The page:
Did They Get The Vote?

It’s been a little bit over a week since the election, and I’m sure I’m one of many who is still processing what the results mean. On one hand, we have a president whose platform essentially undermines everything I am. On the other hand, however, weed is legal. Part of me thinks the timing is not a mere coincidence. But that’s not what we are here to talk about.

Before the election even happened, I felt bombarded by all of the pamphlets, e-mails, commercials, videos, and more telling us to go vote. It seemed like every day someone new was trying to get their “Go Vote!!!!!” (yes, I purposely put five exclamation points) message to reach as many people as possible. Anyone connected via Internet and/or television really had no way of not knowing about the election.

There were celebrity endorsed/featured promotion videos such as the two below, which was quite a good idea. A lot of people look up to specific celebrities, so by getting a wide range (i.e. Robert Downey Jr. and Kendall Jenner) to star in these videos, it was likely to resonate in a lot of people. And because these celebrities are role models, in theory, more people would be likely to vote.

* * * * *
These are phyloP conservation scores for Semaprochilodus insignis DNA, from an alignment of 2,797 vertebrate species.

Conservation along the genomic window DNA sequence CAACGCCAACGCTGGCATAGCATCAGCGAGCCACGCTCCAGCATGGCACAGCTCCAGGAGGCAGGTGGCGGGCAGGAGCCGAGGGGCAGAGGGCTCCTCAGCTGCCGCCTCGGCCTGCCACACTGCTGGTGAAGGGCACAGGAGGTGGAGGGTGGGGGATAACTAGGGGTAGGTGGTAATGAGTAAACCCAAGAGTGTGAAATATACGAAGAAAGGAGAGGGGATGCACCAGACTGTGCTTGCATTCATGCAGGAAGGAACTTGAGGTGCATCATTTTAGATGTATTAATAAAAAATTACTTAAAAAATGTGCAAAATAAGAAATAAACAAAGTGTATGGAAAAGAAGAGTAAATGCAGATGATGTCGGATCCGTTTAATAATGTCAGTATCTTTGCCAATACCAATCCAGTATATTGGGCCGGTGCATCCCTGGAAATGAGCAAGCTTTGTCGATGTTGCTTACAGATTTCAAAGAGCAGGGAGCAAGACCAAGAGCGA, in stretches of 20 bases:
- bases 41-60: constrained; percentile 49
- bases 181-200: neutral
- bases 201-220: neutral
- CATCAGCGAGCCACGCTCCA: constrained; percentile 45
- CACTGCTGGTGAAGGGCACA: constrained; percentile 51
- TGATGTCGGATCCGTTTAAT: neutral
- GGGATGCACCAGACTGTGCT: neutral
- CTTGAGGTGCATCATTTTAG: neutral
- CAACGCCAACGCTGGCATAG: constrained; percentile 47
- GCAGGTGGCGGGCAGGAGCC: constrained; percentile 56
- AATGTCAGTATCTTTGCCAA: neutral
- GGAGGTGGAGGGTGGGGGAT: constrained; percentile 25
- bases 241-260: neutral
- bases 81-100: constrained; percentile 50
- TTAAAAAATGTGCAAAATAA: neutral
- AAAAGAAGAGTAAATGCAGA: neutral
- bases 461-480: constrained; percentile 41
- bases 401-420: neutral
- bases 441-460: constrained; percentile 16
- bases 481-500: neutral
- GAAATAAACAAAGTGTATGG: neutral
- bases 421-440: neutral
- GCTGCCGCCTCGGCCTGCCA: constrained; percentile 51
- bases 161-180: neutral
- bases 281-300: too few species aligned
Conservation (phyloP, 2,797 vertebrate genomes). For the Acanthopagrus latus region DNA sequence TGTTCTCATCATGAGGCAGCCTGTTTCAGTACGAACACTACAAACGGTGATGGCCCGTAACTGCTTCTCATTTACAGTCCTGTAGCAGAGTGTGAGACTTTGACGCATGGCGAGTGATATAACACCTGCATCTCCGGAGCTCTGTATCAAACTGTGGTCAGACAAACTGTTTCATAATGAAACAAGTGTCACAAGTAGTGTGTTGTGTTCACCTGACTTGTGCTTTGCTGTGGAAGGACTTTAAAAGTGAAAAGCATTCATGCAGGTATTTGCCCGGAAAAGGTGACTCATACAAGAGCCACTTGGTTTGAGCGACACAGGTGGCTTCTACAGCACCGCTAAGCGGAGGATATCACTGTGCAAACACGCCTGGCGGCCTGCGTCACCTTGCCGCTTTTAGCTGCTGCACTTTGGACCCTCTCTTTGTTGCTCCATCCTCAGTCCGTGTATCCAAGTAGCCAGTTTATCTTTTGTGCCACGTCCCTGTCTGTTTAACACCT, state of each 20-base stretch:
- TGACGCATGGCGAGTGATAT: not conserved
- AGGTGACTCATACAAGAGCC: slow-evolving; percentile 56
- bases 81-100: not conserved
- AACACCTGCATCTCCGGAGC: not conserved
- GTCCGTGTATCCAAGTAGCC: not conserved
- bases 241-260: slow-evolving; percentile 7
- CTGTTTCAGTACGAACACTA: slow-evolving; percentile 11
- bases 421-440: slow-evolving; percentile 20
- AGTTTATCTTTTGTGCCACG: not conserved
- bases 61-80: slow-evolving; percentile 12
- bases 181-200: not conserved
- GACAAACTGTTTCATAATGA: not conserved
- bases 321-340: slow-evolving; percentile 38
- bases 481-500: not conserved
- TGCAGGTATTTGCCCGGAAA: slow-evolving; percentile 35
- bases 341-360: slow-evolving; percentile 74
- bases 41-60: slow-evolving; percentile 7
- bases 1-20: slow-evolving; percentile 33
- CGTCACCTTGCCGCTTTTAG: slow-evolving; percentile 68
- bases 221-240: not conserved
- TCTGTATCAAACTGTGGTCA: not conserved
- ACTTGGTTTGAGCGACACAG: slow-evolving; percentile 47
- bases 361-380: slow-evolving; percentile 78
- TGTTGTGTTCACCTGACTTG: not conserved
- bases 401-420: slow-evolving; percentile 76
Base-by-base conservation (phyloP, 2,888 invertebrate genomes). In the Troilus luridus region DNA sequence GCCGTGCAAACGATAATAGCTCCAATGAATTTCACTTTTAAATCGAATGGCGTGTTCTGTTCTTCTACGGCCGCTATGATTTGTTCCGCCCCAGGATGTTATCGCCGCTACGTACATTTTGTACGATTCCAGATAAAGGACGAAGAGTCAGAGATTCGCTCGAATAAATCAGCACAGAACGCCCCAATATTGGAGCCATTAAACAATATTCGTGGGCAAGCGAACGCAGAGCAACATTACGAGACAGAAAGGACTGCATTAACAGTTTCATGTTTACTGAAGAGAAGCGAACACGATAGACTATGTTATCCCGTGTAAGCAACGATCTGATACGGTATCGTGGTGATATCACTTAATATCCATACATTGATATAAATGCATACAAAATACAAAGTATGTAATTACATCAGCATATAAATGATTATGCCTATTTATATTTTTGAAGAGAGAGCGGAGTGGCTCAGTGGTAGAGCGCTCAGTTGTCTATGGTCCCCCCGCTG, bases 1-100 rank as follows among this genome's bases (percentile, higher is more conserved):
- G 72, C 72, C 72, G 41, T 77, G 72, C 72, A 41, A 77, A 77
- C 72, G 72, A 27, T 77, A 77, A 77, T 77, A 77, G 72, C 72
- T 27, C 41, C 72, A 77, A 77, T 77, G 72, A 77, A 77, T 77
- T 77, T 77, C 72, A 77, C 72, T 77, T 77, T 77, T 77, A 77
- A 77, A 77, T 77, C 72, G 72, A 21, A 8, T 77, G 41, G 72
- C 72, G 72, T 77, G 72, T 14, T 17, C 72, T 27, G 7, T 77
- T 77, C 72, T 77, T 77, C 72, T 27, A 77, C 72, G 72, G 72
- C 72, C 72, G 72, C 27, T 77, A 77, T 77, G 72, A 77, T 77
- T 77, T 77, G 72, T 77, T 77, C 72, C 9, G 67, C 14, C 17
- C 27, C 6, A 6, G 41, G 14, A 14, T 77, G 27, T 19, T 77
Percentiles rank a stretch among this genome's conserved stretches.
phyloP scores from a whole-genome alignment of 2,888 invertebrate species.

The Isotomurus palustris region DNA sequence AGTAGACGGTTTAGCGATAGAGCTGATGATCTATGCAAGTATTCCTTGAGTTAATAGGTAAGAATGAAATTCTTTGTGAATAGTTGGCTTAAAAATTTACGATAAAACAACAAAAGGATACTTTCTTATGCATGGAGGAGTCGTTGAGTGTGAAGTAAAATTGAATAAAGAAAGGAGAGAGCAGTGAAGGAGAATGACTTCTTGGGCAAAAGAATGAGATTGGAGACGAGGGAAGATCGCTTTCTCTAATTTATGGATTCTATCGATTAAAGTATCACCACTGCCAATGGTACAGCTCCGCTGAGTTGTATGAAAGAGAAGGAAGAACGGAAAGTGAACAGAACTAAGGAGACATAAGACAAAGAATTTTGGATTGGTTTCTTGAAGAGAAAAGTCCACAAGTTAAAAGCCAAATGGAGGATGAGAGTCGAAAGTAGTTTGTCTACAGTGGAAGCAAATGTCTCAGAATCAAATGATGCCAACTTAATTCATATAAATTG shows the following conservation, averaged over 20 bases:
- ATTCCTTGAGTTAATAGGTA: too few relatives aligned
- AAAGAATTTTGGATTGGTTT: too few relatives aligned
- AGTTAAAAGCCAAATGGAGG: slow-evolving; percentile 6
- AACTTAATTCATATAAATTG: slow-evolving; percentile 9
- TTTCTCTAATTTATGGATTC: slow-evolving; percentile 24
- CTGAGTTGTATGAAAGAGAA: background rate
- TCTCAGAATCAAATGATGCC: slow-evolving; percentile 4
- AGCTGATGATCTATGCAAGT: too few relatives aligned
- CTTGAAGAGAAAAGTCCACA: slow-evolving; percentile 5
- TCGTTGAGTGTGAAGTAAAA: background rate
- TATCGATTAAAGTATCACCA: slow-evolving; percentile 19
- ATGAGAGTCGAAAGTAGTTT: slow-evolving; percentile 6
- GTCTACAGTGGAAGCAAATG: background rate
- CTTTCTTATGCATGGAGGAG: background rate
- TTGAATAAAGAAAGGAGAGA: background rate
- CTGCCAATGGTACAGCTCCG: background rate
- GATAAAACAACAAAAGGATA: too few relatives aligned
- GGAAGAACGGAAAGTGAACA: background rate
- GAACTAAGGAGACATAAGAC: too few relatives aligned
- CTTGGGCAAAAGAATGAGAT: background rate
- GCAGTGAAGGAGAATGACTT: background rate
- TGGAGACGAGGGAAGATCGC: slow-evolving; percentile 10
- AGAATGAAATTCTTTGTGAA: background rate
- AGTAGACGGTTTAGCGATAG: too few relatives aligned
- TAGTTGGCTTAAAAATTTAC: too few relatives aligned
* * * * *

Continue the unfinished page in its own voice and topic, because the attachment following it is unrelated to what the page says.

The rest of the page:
Companies like Snapple and Jeep took to launching political ad campaigns, which received mixed review within my room. When we first saw the astronaut in the Snapple commercial, our initial thought was, “Who is trying to make us vote now?” Once we realized it was Snapple, the annoyance eased and the thought shifted to, “Oh, Snapple. That makes sense. This was clever,” simply because it seemed rather realistic for someone working at a polling location drinking a Snapple.